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IMF and World Bank to Discuss Emergency Aid for Developing Countries


Next weekend, financial officials from around the world and development NGOs will be in Washington for the 2009 Spring Meetings of the World Bank and International Monetary Fund. Among the topics will be how best to apply the one trillion dollars allocated by G-20 leaders last month to the IMF.

For development groups, the meetings are a time to discuss some of the unfinished business of the G-20. Last month in London, ts leaders pledged one trillion dollars to the IMF for loans and other assistance to help cushion the developing world from the effects of the global financial crisis.

But some questions remain. Activists say, for example, that the G-20 promised 100 billion dollars for multilateral institutions like the African and Asian Development Banks but did not specify where the money would come from.

Special Drawing Rights

They also want clarification on how proposals made by the G-20 would work. One is the issuing of $250 billion dollars worth of the IMF reserve currency, called Special Drawing Rights, or SDRs, to nations needing funding against the effects of the global financial downturn. SDRs, which are worth about $1.50 (or one British pound) can be exchanged for the leading currencies, including the dollar, the euro and the yen. It's estimated that nearly 19 billion dollars would go to low income countries under the plan and 60 billion to middle income countries like Mexico and Brazil.

The IMF would distribute SDRs to states according to the size of their voting shares within the institution.

Soren Ambrose is the development finance coordinator for ActionAid International, based in Nairobi. He says bigger industrialized economies, which have a larger percentage of votes on the IMF's executive board, would receive more SDRs than poorer countries.

"What that member country can do with [the SDR's]," he explained, "is withdraw the money and cash it in for real currency. The only thing they have to pay on that is a regular interest charge to the IMF as a fee for the conversion of the currency. They must keep paying that fee on an annual basis until they replenish the [loan].

" So, the SDRs are a good idea that should be moved on quickly. [They] would be even better if rich countries who will [receive more SDRs] could transfer the rights to the countries that need it most [instead of using it themselves]."

The G-20 also agreed to sell over 400 tons of the IMF's gold reserves. The move is expected to yield up to 11 billion dollars, with a portion going to help finance developing countries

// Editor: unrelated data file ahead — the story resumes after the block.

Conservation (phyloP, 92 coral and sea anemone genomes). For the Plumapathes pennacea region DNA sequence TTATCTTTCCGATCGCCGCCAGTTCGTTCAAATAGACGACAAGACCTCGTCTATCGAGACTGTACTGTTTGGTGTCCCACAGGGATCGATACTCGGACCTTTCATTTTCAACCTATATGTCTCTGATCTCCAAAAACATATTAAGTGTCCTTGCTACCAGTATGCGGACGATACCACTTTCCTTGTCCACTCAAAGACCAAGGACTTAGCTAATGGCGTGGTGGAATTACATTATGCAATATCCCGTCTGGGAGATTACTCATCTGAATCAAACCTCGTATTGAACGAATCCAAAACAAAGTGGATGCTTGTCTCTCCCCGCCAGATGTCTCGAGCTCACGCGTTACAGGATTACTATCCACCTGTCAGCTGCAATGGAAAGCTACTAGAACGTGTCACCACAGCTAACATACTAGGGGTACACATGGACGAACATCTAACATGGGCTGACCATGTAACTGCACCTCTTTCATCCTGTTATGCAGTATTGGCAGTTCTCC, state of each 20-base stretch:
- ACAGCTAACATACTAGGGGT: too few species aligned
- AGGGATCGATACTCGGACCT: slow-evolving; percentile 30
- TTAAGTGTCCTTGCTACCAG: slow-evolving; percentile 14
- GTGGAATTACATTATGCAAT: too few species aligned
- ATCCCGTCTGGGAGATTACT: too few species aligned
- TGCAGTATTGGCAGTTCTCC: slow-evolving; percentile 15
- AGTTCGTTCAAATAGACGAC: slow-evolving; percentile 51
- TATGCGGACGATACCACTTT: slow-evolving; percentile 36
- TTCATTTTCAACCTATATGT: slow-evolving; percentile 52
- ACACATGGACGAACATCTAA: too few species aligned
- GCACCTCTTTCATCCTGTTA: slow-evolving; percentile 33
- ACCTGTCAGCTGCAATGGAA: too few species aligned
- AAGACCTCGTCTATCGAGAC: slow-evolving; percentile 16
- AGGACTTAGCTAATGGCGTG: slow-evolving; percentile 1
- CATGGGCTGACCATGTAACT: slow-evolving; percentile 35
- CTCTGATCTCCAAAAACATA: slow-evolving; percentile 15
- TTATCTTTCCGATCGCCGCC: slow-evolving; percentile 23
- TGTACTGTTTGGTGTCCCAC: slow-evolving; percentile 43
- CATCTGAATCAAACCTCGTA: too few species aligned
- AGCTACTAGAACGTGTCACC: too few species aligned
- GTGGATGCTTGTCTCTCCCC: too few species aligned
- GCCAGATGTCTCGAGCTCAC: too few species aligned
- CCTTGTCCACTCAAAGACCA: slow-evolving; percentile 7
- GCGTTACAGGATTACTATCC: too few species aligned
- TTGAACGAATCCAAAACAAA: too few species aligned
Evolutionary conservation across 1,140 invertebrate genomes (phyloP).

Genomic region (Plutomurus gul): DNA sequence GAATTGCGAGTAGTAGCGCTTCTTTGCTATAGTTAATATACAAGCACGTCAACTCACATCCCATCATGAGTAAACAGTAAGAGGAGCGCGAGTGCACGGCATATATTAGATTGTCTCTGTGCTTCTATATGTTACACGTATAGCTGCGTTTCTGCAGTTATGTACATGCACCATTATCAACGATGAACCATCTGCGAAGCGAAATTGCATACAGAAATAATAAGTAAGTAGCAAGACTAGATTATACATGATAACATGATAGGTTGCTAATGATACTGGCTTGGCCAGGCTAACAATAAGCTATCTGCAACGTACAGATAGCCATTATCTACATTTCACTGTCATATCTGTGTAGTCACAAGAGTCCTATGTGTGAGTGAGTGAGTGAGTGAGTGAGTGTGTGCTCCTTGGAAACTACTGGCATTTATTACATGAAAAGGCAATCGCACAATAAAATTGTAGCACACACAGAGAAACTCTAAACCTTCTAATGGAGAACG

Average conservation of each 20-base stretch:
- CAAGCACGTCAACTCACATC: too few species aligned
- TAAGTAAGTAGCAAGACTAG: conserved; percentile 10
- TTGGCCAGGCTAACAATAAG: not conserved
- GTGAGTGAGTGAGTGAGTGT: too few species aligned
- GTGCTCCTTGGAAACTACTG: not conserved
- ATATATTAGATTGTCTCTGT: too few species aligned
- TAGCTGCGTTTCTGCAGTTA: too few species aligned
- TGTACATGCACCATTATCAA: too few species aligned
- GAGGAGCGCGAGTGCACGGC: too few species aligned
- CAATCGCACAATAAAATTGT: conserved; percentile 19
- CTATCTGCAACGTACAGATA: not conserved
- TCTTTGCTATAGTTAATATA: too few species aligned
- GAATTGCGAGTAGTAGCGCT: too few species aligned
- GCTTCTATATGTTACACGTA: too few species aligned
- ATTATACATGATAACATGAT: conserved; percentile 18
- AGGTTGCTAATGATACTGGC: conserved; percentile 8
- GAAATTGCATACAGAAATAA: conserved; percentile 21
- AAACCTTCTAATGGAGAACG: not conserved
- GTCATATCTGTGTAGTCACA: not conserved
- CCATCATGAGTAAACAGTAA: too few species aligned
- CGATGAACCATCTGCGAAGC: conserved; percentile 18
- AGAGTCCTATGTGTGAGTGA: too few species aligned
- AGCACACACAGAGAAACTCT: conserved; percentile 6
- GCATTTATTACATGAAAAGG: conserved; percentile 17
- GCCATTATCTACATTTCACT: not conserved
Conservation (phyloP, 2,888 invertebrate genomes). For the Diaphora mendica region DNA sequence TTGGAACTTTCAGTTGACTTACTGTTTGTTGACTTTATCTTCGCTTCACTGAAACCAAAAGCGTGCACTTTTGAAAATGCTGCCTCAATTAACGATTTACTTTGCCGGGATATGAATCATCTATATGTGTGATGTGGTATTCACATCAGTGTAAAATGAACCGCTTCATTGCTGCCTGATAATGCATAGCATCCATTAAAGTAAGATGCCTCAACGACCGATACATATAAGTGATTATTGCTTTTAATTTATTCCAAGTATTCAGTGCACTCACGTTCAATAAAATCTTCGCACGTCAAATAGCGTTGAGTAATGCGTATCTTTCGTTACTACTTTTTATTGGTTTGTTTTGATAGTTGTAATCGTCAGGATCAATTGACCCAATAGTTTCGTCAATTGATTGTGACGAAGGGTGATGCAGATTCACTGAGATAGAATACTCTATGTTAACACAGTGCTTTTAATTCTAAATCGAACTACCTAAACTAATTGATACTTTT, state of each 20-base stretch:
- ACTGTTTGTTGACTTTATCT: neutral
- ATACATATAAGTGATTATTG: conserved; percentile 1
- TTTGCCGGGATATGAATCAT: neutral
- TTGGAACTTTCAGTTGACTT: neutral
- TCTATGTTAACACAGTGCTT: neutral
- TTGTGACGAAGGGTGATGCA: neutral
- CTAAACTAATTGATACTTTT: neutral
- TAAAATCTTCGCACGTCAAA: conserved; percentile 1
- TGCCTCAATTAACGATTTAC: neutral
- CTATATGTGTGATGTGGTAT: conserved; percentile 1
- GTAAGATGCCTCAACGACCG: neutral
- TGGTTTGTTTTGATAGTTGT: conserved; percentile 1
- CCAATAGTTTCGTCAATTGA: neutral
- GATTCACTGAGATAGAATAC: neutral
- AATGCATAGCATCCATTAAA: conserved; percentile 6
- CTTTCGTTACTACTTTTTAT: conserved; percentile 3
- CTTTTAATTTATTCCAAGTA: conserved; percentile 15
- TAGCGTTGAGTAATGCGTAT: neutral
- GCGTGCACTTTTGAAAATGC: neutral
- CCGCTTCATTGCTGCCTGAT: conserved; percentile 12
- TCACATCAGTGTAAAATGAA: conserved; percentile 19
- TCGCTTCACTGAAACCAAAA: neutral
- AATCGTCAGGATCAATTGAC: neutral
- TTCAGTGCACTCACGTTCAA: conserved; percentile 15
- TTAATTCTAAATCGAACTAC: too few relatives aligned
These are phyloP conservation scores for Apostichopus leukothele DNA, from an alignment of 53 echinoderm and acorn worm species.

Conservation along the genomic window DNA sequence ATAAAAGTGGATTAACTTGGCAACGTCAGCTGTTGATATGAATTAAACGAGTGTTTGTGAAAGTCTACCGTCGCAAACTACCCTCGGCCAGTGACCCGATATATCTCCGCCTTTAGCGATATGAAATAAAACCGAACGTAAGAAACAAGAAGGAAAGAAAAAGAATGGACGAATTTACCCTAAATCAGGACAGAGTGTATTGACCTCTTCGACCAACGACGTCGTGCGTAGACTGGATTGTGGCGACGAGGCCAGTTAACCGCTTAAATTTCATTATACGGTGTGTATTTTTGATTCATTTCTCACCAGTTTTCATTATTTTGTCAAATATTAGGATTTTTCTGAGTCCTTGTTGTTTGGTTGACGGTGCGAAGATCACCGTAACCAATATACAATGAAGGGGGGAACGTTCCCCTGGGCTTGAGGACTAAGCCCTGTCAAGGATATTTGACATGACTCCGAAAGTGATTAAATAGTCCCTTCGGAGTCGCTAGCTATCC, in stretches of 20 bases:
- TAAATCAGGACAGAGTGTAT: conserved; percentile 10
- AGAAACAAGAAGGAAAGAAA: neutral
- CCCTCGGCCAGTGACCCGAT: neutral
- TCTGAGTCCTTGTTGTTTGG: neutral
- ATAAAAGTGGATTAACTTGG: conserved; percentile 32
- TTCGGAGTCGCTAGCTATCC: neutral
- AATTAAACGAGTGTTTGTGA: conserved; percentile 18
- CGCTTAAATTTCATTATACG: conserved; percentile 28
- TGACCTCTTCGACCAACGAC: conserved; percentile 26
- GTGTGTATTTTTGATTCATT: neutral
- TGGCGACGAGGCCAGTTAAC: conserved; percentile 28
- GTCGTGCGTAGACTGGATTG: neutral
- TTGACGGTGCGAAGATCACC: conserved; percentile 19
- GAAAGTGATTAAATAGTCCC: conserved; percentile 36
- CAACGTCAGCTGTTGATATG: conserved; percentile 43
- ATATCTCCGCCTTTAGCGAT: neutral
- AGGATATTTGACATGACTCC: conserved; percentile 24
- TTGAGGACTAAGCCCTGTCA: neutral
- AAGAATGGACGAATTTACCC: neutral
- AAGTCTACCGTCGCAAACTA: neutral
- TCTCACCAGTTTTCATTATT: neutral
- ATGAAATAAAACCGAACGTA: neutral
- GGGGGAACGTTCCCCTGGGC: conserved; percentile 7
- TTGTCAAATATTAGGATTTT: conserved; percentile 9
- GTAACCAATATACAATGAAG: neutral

But what has not yet happened is setting up the complicated vehicles inside the institution to convert that gold and the proceeds from selling it into money for low income countries.

According to Ambrose, "At this point in time, they are only allowed to use the money for IMF purposes, to pay IMF staff or replenish accounts for [administrative] use. This could be taken care of easily at the Spring Meetings of the IMF…. [IMF officials] could get together and say 'we are writing a new rule on how these gold proceeds can be used', but no one has taken the initiative to start to make that happen."


Flexible Credit Line

The IMF also has a program called the Flexible Credit Line, which grants emergency loans to countries with strong financial track records. Borrowers would not be required to make IMF-mandated changes to their economic policies. They could also have access to unrestricted renewals and up to five years to repay the loans. But development specialists are concerned that the money will go only to medium-sized economies and bypass the poor countries that need help the most.

Jesse Griffiths is the coordinator of the Bretton Woods Project, an NGO that acts as a watchdog to scrutinize and influence the World Bank and imf in their efforts to help developing countries and protect the environment.

"The problem," he said, "is which countries will be able to access this credit line. [So far, it is] only the ones IMF says are [deemed] stable enough like Mexico, and Poland, but is not likely the IMF will allow the poorest countries to access the flexible credit line. Instead they will extend traditional IMF lending [practices] which come with austere conditions."

The IMF says it has introduced reforms called stand-by arrangements (SBA) that would provide flexibility in lending to poorer countries, but Griffiths says they too would come with preconditions not imposed on wealthier states.

Grants or Loans

At the spring meetings, many development activists will push for the IMF and World Bank to issue funds to poor countries as grants rather than loans, which they say could lead to a second debt crisis in Africa. Today Africa owes about $400 million dollars to donors, though relief efforts have alleviated the debt of several of the continent's poorest countries.

Activists are also encouraging IMF and World Bank leaders not to link new funds to austerity measures normally prescribed for borrowers, like cuts in public spending and an increase in interest rates. They say the measure would likely lead to cutting the safety net to the poor and to deeper recessions. Instead, they want to maintain or increase social spending in areas like education and health care.

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